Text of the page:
I’m old.

At least, I have been told a couple times now “you’re old” — in reference to whatever events in life — ok, honestly — when dating.

So. I’m old.

Old enough to remember going to a butcher when I was a kid — the sawdust on the floor and the carcasses hanging in the refrigerated room in the back.

Old enough to remember that I knew the names of the store owners in the town I grew up in. To remember that feeling of the city being a vital organism because of those connections.

Yesterday, I bought a bag of flour from a company called One Degree – their motto and marketing states that, I, the consumer, am separated by one degree from the grower and the grinder of the wheat I’m holding.

Today, I went to a Farmer’s Market in San Francisco, and spent some time talking with a grower who was also selling wheat. We talked about the protein content, the bran content — she told me the appropriate use of her flour in baking bread (which I have been doing a TON of lately).

For the 5 dollars I spent on that bag of flour, I got, as part of the purchase price, time with the grower and grinder of this product. I got some share of her experience.

Sourcing and the Qualities of Integrity

Lately, I have become more and more obsessed with 2 things: the sourcing of my food, and the tangible qualities of integrity.

I am trying to be more conscious of how I eat — for a lot of reasons, but importantly, because of how it makes me feel.

For instance, I make my own bread, and I even grew a sourdough starter recently, using local yeast instead of packaged yeast as a rising agent. Begetting a starter also begets its own questions: if I am using local yeast, then — what kind of flour should I be using — do I know enough about the flour that I am using? It feels like a natural question.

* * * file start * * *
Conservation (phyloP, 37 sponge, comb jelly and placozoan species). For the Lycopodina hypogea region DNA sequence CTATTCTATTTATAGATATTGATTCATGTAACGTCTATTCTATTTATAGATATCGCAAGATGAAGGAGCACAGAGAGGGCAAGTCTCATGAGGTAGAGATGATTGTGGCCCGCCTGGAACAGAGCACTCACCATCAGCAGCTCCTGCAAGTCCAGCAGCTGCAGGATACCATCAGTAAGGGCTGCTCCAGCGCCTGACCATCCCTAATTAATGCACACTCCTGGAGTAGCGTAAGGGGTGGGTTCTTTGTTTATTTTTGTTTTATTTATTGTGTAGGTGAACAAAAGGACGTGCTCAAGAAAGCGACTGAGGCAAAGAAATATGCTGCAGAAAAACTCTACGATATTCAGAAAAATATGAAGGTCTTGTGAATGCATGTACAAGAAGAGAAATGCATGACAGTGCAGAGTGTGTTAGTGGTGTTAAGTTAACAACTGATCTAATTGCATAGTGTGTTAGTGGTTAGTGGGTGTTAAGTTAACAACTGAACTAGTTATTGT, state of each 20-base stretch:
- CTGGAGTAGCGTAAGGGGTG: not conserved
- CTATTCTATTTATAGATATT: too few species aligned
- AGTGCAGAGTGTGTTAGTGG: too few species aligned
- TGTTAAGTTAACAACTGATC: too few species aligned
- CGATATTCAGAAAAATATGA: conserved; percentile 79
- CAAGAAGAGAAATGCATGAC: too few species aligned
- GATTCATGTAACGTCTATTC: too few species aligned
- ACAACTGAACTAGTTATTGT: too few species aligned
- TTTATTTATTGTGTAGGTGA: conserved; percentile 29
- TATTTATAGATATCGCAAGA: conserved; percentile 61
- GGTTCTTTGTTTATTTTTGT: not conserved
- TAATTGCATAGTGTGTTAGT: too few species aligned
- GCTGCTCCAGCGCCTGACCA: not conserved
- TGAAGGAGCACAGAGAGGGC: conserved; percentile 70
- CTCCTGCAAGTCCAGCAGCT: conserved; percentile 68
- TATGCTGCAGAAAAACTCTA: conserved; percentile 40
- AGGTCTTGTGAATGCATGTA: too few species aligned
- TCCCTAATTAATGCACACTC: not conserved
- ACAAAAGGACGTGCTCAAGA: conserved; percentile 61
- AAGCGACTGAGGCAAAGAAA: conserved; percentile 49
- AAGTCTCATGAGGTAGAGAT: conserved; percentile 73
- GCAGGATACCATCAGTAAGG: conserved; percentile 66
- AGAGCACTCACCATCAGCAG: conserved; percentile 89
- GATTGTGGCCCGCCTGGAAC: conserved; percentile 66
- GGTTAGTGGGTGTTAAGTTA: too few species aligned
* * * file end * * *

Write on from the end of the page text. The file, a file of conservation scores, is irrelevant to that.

It is the same when I make pasta – I know where these eggs are coming from, I can visit the farm if I want, what about this semolina?

Knowing –  Talking with the purveyor. Being reasonably conscious of what it is I am making and consuming – I don’t care if there are puritanical reasons to do it – I do it because it feels good — it feels grounded.

I am doing it because it is helping me define where I stand and what I stand on.

Can You Feel It

Which brings me to the second thing I have been thinking a lot about lately?

What integrity feels like.

A week ago, I was practicing Systema with my friend Anthony.

The exercise we are doing isn’t important — what is important, and what I will try and convey is.

As we were moving, Anthony hit me with a really nice shot. His arm was relaxed and the strike didn’t look like anything, but it felt like a ton of bricks as it connected.

I stopped him and asking him — partly to get my breath — it was a good shot — but also to ask “what did that feel like?”

I wanted him to remember that feeling — the quality of self he was holding as he reacted to me.

There is a feeling of integrity when something is done right — or to the best of one’s abilities — there is no subtle lie of “I could do better next time.”

When Good Enough Is Never Good Enough

I can walk through life doing things that are “good enough” – I can cut corners, and react intelligently enough in a lot of situations to not really have to bring myself to that situation.

I don’t have to have skin in the game if I don’t want to because, really who is going to know?

Other than myself of course.

For me, that exercise in Integrity spans most of my actions — the muscle I am building is one of honesty — that what I say has gravity because it is the truth as best I can exemplify it.

Recently,  through a friend, I discovered Carol Sanford and her wonderful podcast “The Responsible Entrepreneur” — each podcast, she interviews someone who exemplifies what she sees as a core value of responsible entrepreneurship.

One of the messages in the most recent ‘cast was this: In order for you to really have value-added as a company, you have to understand what you, personally, bring to the table.

How is your company exemplifying your values?

Because, that is what makes your company Unique. No one else can offer the world what you offer.

Naturally, this rang true, because, after a lot of mental turmoil in defining sidgl, it came down to ‘what do I want to see in this world’ and how does that make the world a better place?

Is it important that my business or ANY business think about making the world a better place?

I think it does – I think the sustainability of any enterprise is important — and I think it is my experience that adds color and nuance to the idea of what sustainability is.

Some companies care deeply for the environment – Patagonia certainly is one — others have a deep rooted philosophy of social justice — 7th Generation and Method cleaning products, for instance.